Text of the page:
Deadmanwalking wrote:

Of course, I'm blessed with a group of players who don't use gay as a pejorative*, have no real bias against LGBT people (or most other people), and are generally cool folks. If I had someone in my game who I really thought might benefit from a learning experience of the sort RepeepeR's talking about I might be tempted. And then again, maybe not, as the idea just feels wrong to me on some level that defies ready definition or explanation.

*With one exception. Who is trying to redefine the word as having nothing to do with homosexuality. I've tried to explain that language doesn't quite work that way...

It's funny because I know gay men that use it as pejorative. In fact, the only people that I've met personally that have been offended were not gay but felt that they had to protect the gay community.

It's used to describe things that are overly cheesy or campy. And even the gay guys use it. It's almost like it's two different words (homosexual and campy). Language is funny like that, where it horribly offends some people others find it perfectly acceptable.

I actually feel that if you're going to try and fight the language (a silly prospect), you should fight to remove the labels. People shouldn't be gay / lesbian / bi. It should just be person A likes women or person B likes men and women. I mean seriously, anytime that you label someone by their sexual preferences it's pretty offensive. Even if someone likes thicker women that's no reason to call them a chubby chaser, and if a girl likes black men, telling her she has jungle fever is insulting to both the girl and the men she likes. Do we have labels for people who like their women extremely well built or for people that like their women thin? If you did, how hard would it be to not be offensive?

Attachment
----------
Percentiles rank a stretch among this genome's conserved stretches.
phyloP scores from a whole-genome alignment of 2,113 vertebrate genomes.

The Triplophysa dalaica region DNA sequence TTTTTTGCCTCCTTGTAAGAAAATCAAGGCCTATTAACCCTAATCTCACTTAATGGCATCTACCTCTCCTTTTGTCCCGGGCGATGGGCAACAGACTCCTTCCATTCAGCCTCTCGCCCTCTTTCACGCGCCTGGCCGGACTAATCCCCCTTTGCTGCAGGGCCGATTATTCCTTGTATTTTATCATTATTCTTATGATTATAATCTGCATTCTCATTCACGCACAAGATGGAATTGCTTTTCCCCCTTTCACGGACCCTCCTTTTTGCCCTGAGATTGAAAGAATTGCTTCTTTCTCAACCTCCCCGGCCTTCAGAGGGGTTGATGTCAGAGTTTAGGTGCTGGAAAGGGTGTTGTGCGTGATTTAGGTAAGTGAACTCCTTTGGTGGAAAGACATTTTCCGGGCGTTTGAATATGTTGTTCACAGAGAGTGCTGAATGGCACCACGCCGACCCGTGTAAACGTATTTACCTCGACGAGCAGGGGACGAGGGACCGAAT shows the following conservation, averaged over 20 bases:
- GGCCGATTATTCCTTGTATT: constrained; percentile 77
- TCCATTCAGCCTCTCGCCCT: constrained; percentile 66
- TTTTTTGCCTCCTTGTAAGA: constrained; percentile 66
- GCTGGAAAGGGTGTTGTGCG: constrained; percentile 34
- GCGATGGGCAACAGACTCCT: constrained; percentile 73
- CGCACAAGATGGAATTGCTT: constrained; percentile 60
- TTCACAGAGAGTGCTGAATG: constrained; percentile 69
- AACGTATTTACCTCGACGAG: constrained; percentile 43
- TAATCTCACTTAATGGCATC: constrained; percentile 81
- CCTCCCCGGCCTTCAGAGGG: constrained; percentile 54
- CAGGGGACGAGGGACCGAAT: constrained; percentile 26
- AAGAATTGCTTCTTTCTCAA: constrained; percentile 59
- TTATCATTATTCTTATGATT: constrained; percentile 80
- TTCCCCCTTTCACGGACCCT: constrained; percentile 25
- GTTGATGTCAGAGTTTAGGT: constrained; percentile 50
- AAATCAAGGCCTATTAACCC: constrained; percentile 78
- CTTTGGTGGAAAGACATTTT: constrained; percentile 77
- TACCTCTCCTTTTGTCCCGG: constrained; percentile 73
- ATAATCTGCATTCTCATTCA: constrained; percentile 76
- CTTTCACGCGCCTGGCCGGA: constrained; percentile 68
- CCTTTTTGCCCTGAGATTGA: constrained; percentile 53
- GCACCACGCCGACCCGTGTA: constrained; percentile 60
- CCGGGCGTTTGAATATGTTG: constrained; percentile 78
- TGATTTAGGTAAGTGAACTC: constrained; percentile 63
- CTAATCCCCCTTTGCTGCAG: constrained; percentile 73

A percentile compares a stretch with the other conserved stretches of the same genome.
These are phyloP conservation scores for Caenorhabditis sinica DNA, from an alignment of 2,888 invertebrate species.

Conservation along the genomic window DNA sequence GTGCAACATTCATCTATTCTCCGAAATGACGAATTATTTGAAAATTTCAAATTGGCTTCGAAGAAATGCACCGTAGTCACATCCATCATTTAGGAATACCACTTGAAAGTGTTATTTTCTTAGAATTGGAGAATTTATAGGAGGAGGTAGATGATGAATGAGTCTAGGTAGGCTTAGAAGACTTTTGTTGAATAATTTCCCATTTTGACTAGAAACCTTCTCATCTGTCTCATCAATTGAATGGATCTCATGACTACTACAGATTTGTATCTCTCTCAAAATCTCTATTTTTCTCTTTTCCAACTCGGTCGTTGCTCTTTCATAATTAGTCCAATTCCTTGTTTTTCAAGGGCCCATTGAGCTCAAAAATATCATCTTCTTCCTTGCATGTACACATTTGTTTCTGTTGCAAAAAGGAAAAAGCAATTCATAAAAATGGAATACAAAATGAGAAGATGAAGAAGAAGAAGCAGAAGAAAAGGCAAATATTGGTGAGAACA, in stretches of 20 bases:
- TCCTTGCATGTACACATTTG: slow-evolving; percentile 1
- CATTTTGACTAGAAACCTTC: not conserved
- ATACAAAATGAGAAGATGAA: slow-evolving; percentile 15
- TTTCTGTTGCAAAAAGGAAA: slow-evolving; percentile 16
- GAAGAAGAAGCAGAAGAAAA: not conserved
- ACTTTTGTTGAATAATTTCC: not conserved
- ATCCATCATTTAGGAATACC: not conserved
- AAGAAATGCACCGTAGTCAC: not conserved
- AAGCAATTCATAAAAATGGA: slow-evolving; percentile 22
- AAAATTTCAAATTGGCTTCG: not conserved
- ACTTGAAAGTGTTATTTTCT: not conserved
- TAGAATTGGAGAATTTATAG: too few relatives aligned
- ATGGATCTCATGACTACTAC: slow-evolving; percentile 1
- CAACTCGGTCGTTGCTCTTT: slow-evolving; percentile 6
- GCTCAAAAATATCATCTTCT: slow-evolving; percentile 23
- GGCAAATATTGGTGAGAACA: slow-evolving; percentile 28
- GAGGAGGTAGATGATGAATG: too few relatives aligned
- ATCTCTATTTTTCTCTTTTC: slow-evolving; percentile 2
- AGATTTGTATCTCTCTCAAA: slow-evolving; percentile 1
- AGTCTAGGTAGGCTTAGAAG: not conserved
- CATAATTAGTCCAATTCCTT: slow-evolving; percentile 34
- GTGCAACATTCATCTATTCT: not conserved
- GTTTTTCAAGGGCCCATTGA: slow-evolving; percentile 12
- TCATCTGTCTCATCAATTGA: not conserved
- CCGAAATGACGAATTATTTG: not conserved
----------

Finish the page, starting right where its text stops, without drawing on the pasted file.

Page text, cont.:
But yeah, language is language. Language is a reflection of society, not the other way around. It will evolve when society evolves. Trying to control it like that is futile. When the English speaking society becomes comfortable with homosexuality as a whole, the connection between the two different meanings will be lost and either one of them falls out use or they become two distinct words.

RPG Superstar 2015 Top 8

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RepeepeR wrote:
Ragnarok Aeon wrote: